Ultimately, these results are most consistent with predictions from the genetic compatibility hypothesis and suggest that females may have copulated with extra-group extrapair males, which were more genetically compatible than their social mates so that their offspring would have higher heterozygosity. It is also possible that extra-group extrapair males could have been of higher quality than a female's social mate, which would support the genetic quality hypothesis. However, since the genetic diversity hypothesis predicts no differences in the genetic heterozygosity of extrapair and within-pair offspring from the same nest, the observed differences in offspring heterozygosity at nests containing extra-group extrapair offspring fail to support this idea. Since it is not yet known in birds if, and how, females actively assess the heterozygosity (or genetic similarity) of males or if some post-copulatory process such as sperm competition, cryptic female choice, interactions between sperm and ova or differential embryo survival, is acting to increase the fitness of more heterozygous males (Jennions & Petrie 2000; Marshall et al. 2003; Tarvin et al. 2005), additional work is needed to understand the mechanisms underlying female extrapair mate choice for indirect genetic benefits. Future studies examining patterns of extrapair paternity will also benefit from focusing on sexual conflict and the evolutionary interactions between male and females over mating (Westneat & Stewart 2003; Griffith 2007), as well as the potential interactions between selection for direct and indirect benefits (Oneal et al. 2007).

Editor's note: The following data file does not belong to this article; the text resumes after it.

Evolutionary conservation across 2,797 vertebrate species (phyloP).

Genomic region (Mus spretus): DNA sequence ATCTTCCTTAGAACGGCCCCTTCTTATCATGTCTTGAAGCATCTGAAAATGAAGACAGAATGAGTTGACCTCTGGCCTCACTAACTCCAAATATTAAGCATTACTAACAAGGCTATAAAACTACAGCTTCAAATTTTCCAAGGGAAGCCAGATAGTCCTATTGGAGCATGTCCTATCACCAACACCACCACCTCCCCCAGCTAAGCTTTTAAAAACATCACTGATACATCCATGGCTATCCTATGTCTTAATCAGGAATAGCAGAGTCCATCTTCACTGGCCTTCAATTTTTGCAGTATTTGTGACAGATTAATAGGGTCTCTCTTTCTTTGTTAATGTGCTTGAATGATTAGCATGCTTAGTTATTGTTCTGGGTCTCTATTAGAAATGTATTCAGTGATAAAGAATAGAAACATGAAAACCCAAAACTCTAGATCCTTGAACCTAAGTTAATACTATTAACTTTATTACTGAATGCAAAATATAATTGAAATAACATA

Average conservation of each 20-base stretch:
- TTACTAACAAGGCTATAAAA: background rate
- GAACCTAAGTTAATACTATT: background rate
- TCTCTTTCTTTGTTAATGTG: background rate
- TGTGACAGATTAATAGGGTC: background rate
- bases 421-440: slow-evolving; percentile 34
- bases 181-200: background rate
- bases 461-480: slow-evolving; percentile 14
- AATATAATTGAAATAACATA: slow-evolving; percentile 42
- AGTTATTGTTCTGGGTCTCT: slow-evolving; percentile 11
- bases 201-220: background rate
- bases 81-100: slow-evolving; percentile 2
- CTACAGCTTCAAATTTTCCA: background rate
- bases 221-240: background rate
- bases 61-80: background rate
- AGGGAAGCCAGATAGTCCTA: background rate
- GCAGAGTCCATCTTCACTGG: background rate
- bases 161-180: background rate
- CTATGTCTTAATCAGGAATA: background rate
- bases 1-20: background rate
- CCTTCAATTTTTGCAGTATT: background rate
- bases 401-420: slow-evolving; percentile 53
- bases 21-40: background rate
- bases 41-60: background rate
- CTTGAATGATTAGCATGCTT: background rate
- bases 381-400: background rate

I thank the Kenyan Ministry of Education, Science and Technology, the National Museums of Kenya Ornithology Department, the Kenya Wildlife Service and the Mpala Research Centre for enabling this work. I also thank J. Ekiru, F. Lomojo, G. Rana, J. Ronjore, W. Watetu, S. Bogdanowicz, S. McRae and L. Stenzler for their help in the field and laboratory, and E. Adkins-Regan, S. Emlen, I. Lovette, S. McRae, D.I. Rubenstein, P. Sherman, A. Townsend and M. Wikelski who provided their comments on the manuscript. This work was supported by fellowships from the Howard Hughes Medical Institute, the Smithsonian Institution, the Cornell University College of Agriculture and Life Sciences and the Miller Institute for Basic Research at the University of California at Berkeley, as well as by grants from the National Science Foundation (IBN-407713), the American Museum of Natural History Chapman Fund, the American Ornithologists’ Union, the Wilson Ornithological Society, the Society for Integrative and Comparative Biology, the Animal Behaviour Society, the Harvard Travellers Club, the Society of Sigma Xi, Cornell University, the Cornell Laboratory of Ornithology Benning Fund and Cornell Sigma Xi.